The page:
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PROFILES IN COURAGE: AFRICAN-AMERICANS IN LOWELL
 
Primus and Margret's oldest child, Barzillai Lew (pronounced BAR-zeal-ya) often called "Zeal" or "Zelah," was born November 5, 1743.  He was described as "big and strong with an extraordinary talent as a musician."  He was a member of the English forces in the 1760 war against the French and Indians.  About 1767, he bought Dinah Bowman's freedom for $400 and married her.  Early in the American Revolution, his skills and talents were called upon again and he served with Captain John Ford at the Battle of Bunker Hill on June 17, 1775 as a fifer.  On Barzillai Lew's return to Chelmsford, MA, he joined Joseph Bradley Varnum's Militia from Dracut, MA.  In September 1777, they were sent to Fort Ticondaroga to engage Burgoyne's Army.  Jonathan Varnum, Joseph B. Varnum's son, wrote in his diary on November 1, 1777, "Zeal" is selected as a fifer and fiddler for the grand appearance the day that Burgoyne's Famous Army is to be brought in.  A Wonderful Show ..."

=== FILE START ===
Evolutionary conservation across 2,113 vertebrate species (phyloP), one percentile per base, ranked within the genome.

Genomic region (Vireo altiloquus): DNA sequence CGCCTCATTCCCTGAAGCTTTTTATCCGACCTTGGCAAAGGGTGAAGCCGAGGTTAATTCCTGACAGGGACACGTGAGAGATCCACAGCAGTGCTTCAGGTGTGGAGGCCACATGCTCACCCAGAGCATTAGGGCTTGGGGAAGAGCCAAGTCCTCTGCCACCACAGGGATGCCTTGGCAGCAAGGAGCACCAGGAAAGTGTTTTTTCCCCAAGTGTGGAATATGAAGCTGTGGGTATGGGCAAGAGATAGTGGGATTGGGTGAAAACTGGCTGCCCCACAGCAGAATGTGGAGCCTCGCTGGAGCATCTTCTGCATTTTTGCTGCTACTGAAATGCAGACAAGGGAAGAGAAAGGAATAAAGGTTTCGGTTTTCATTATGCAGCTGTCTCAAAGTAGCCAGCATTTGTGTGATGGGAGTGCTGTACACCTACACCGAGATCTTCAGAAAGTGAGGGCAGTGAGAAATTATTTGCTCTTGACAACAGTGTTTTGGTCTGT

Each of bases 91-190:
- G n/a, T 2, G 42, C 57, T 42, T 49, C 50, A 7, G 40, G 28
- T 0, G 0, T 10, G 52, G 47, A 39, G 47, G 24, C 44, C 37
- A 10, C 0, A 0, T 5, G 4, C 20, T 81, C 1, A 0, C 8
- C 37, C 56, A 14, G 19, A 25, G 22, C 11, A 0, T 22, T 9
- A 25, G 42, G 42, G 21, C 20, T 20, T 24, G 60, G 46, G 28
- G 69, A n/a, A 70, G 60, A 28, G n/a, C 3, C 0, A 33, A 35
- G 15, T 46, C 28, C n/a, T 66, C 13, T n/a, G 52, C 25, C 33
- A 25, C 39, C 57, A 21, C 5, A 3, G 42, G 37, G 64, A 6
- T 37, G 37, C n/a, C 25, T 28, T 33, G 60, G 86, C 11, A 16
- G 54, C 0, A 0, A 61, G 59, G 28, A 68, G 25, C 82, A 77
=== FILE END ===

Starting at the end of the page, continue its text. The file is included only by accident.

With wages from his military service, Barzillai and Dinah purchased a large tract of farmland on the far side of the Merrimack River.  They built a house near Varnum Avenue and Totman Road, then called Zeal Road, named after Barzillai.  As active members of the community, they were members and musicians at the Pawtucket Society Church on Mammoth Road.   In 1832, this church organized the first anti-slavery meeting for the Greater Lowell area.

Pawtucket Society Church

     Barzillai and Dinah had thirteen children.  Some worked on the Middlesex Canal, some farmed in Pawtucketville, while others moved to Andover, Boston, and Charlestown.  The Lew Family was noted throughout the 19th and 20th centuries as well educated, skilled, and talented musicians.  It was said that "no family in Middlesex County from Lowell to Cambridge could produce so much good music."

     After his death in 1822, Barzillai Lew's Pawtucketville farm went to his sons, Zadock and Zimri.  Zadock, a well-known musician, died in 1826 without a will and his property was sold at auction.  Zimri died in 1847 in a tragic train accident in Lowell on Fast Day.

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